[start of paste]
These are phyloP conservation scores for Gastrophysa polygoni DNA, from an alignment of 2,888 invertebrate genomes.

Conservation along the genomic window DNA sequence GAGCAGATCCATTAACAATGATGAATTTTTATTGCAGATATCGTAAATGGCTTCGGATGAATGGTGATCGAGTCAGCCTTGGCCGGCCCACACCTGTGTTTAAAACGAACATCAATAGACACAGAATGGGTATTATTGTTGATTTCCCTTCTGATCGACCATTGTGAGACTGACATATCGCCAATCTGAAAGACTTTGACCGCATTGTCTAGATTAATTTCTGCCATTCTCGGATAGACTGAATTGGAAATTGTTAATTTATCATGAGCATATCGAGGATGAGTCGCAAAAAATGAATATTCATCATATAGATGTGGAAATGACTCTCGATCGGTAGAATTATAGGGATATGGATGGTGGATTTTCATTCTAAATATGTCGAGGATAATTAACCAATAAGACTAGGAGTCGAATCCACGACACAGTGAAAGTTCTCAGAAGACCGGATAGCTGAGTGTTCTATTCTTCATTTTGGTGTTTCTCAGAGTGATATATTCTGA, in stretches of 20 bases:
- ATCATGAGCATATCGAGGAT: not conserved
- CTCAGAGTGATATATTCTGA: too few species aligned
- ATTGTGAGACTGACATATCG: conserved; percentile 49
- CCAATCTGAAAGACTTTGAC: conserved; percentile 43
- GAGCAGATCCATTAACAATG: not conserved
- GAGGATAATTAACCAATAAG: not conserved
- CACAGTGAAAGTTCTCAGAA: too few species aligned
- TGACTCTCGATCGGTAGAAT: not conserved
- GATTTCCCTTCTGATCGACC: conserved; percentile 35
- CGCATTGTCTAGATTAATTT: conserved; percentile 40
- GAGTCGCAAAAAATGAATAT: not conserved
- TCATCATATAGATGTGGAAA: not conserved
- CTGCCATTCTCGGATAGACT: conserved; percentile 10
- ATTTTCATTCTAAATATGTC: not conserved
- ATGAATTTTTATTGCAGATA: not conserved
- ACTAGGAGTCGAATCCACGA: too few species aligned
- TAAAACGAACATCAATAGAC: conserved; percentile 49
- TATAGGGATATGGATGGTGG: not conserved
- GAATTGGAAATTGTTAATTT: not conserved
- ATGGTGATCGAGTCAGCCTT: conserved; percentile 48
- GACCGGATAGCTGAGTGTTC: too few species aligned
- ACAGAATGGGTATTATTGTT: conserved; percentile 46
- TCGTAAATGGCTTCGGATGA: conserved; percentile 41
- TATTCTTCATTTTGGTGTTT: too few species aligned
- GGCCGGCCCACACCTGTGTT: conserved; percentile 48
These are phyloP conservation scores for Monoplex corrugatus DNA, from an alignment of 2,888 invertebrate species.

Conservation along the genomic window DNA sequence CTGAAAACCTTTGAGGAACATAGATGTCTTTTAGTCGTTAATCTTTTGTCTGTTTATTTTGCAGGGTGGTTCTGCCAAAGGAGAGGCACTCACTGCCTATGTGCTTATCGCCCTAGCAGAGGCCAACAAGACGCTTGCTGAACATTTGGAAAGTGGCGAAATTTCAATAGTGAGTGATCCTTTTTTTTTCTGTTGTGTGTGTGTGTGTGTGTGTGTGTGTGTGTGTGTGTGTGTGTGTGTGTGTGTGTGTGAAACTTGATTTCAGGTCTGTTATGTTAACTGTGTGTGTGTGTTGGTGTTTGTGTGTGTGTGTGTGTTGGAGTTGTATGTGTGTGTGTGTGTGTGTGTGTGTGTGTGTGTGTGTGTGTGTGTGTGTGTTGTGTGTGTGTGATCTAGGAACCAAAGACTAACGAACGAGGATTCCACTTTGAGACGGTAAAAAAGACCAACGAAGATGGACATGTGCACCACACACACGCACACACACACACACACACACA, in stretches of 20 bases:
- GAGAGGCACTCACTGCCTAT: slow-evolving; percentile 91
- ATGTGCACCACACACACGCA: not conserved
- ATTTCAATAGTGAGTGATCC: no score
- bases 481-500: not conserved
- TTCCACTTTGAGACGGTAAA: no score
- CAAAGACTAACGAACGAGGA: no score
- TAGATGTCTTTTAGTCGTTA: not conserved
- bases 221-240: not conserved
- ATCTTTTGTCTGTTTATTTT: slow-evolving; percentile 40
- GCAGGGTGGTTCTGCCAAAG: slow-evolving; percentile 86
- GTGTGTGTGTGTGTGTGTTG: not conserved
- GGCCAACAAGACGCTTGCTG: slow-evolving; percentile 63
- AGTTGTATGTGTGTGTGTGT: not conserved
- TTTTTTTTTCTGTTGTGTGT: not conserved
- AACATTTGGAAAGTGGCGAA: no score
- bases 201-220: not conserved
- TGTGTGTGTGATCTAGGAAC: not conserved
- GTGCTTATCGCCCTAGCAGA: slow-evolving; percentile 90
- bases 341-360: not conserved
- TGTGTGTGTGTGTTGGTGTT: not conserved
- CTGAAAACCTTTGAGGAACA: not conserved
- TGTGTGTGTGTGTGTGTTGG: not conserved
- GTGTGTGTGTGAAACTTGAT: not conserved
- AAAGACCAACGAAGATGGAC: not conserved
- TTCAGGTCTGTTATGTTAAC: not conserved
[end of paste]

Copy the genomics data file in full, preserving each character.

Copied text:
These are phyloP conservation scores for Gastrophysa polygoni DNA, from an alignment of 2,888 invertebrate genomes.

Conservation along the genomic window DNA sequence GAGCAGATCCATTAACAATGATGAATTTTTATTGCAGATATCGTAAATGGCTTCGGATGAATGGTGATCGAGTCAGCCTTGGCCGGCCCACACCTGTGTTTAAAACGAACATCAATAGACACAGAATGGGTATTATTGTTGATTTCCCTTCTGATCGACCATTGTGAGACTGACATATCGCCAATCTGAAAGACTTTGACCGCATTGTCTAGATTAATTTCTGCCATTCTCGGATAGACTGAATTGGAAATTGTTAATTTATCATGAGCATATCGAGGATGAGTCGCAAAAAATGAATATTCATCATATAGATGTGGAAATGACTCTCGATCGGTAGAATTATAGGGATATGGATGGTGGATTTTCATTCTAAATATGTCGAGGATAATTAACCAATAAGACTAGGAGTCGAATCCACGACACAGTGAAAGTTCTCAGAAGACCGGATAGCTGAGTGTTCTATTCTTCATTTTGGTGTTTCTCAGAGTGATATATTCTGA, in stretches of 20 bases:
- ATCATGAGCATATCGAGGAT: not conserved
- CTCAGAGTGATATATTCTGA: too few species aligned
- ATTGTGAGACTGACATATCG: conserved; percentile 49
- CCAATCTGAAAGACTTTGAC: conserved; percentile 43
- GAGCAGATCCATTAACAATG: not conserved
- GAGGATAATTAACCAATAAG: not conserved
- CACAGTGAAAGTTCTCAGAA: too few species aligned
- TGACTCTCGATCGGTAGAAT: not conserved
- GATTTCCCTTCTGATCGACC: conserved; percentile 35
- CGCATTGTCTAGATTAATTT: conserved; percentile 40
- GAGTCGCAAAAAATGAATAT: not conserved
- TCATCATATAGATGTGGAAA: not conserved
- CTGCCATTCTCGGATAGACT: conserved; percentile 10
- ATTTTCATTCTAAATATGTC: not conserved
- ATGAATTTTTATTGCAGATA: not conserved
- ACTAGGAGTCGAATCCACGA: too few species aligned
- TAAAACGAACATCAATAGAC: conserved; percentile 49
- TATAGGGATATGGATGGTGG: not conserved
- GAATTGGAAATTGTTAATTT: not conserved
- ATGGTGATCGAGTCAGCCTT: conserved; percentile 48
- GACCGGATAGCTGAGTGTTC: too few species aligned
- ACAGAATGGGTATTATTGTT: conserved; percentile 46
- TCGTAAATGGCTTCGGATGA: conserved; percentile 41
- TATTCTTCATTTTGGTGTTT: too few species aligned
- GGCCGGCCCACACCTGTGTT: conserved; percentile 48
These are phyloP conservation scores for Monoplex corrugatus DNA, from an alignment of 2,888 invertebrate species.

Conservation along the genomic window DNA sequence CTGAAAACCTTTGAGGAACATAGATGTCTTTTAGTCGTTAATCTTTTGTCTGTTTATTTTGCAGGGTGGTTCTGCCAAAGGAGAGGCACTCACTGCCTATGTGCTTATCGCCCTAGCAGAGGCCAACAAGACGCTTGCTGAACATTTGGAAAGTGGCGAAATTTCAATAGTGAGTGATCCTTTTTTTTTCTGTTGTGTGTGTGTGTGTGTGTGTGTGTGTGTGTGTGTGTGTGTGTGTGTGTGTGTGTGTGAAACTTGATTTCAGGTCTGTTATGTTAACTGTGTGTGTGTGTTGGTGTTTGTGTGTGTGTGTGTGTTGGAGTTGTATGTGTGTGTGTGTGTGTGTGTGTGTGTGTGTGTGTGTGTGTGTGTGTGTGTTGTGTGTGTGTGATCTAGGAACCAAAGACTAACGAACGAGGATTCCACTTTGAGACGGTAAAAAAGACCAACGAAGATGGACATGTGCACCACACACACGCACACACACACACACACACACA, in stretches of 20 bases:
- GAGAGGCACTCACTGCCTAT: slow-evolving; percentile 91
- ATGTGCACCACACACACGCA: not conserved
- ATTTCAATAGTGAGTGATCC: no score
- bases 481-500: not conserved
- TTCCACTTTGAGACGGTAAA: no score
- CAAAGACTAACGAACGAGGA: no score
- TAGATGTCTTTTAGTCGTTA: not conserved
- bases 221-240: not conserved
- ATCTTTTGTCTGTTTATTTT: slow-evolving; percentile 40
- GCAGGGTGGTTCTGCCAAAG: slow-evolving; percentile 86
- GTGTGTGTGTGTGTGTGTTG: not conserved
- GGCCAACAAGACGCTTGCTG: slow-evolving; percentile 63
- AGTTGTATGTGTGTGTGTGT: not conserved
- TTTTTTTTTCTGTTGTGTGT: not conserved
- AACATTTGGAAAGTGGCGAA: no score
- bases 201-220: not conserved
- TGTGTGTGTGATCTAGGAAC: not conserved
- GTGCTTATCGCCCTAGCAGA: slow-evolving; percentile 90
- bases 341-360: not conserved
- TGTGTGTGTGTGTTGGTGTT: not conserved
- CTGAAAACCTTTGAGGAACA: not conserved
- TGTGTGTGTGTGTGTGTTGG: not conserved
- GTGTGTGTGTGAAACTTGAT: not conserved
- AAAGACCAACGAAGATGGAC: not conserved
- TTCAGGTCTGTTATGTTAAC: not conserved